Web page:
by Manju Hegde

Just read Steve Worley’s recent paper on primality testing using CUDA, “Optimization of Primality Testing Methods by GPU Evolutionary Search,”and it was personally very gratifying.

Many years ago my love for mathematics was awakened by Hardy and Wright’s, “An Introduction to the Theory of Numbers” which was also my introduction to the amazing centuries old lore and theatre around Fermat’s Last Theorem.  This book’s easily accessible treatment of prime numbers is a pleasure to read but I remember wondering that, while this was fun and challenging, would anything worthwhile ever come of this?

Fast forward many years and the difficulty of factoring numbers makes the products of large prime numbers very useful in authentication systems online! It is not easy to find the factors of such a product when you know just the product but, on the other hand, if you know one factor, finding the other is trivial. So it is asymmetric information which can be used to verify the authenticity of the communication. For this to work well, however, you need really large prime numbers, the larger the more secure. And now, per Steve Worley’s paper, CUDA helps just that! Basically, by using Fermat’s Little Theorem (Fermat again, how satisfyingly ironic?) you can, with high probability, identify the primality of a number. The probability of the number being prime increases with the number of computations you do and speeding up the computations using CUDA allows for the identification of much larger primes.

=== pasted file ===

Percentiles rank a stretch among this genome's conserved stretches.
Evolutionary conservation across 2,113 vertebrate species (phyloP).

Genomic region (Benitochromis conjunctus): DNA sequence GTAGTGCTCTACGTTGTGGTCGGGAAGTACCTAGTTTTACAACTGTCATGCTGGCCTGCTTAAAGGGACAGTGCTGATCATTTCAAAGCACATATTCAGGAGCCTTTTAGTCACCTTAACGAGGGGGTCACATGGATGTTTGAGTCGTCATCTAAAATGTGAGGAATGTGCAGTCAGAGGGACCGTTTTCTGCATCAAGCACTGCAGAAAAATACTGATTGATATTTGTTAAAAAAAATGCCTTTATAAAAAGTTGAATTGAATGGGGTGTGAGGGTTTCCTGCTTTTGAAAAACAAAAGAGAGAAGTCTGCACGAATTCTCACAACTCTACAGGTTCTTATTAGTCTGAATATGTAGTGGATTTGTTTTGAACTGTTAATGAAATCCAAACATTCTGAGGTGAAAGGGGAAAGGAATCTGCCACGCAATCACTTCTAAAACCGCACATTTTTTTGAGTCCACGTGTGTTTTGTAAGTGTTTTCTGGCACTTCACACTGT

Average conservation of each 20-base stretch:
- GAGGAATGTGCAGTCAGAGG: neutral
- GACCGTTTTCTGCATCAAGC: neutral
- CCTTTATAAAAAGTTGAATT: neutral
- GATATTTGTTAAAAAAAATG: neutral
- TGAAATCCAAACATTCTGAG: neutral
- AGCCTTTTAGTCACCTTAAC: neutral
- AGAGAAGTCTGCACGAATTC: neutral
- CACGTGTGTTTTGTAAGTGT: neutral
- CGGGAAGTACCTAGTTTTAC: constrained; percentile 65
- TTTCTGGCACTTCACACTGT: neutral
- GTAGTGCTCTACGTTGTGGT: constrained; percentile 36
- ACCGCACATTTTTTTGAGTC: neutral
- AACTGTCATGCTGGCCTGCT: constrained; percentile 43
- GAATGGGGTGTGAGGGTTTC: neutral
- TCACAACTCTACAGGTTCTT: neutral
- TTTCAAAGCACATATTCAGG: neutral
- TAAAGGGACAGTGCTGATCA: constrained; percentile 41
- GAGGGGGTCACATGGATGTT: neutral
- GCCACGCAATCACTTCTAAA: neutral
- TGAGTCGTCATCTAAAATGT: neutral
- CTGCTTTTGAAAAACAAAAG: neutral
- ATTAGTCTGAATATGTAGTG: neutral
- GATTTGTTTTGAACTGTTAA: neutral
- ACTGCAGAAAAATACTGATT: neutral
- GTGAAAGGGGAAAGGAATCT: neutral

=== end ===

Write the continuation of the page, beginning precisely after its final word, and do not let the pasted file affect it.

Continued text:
This is a fascinating illustration of what can happen when you juxtapose ideas from different fields. Here you mix and match number theory, probability, computer architecture and semiconductors, and BAM, more secure authentication! This seems to be illustrative of some of the inroads CUDA is making. The speeds it is delivering make some part of a problem much more tractable, and that removes a prior bottleneck and often, opens up just a new way of doing things. Speed does not just help to do things faster, but also to be done in unexpected ways.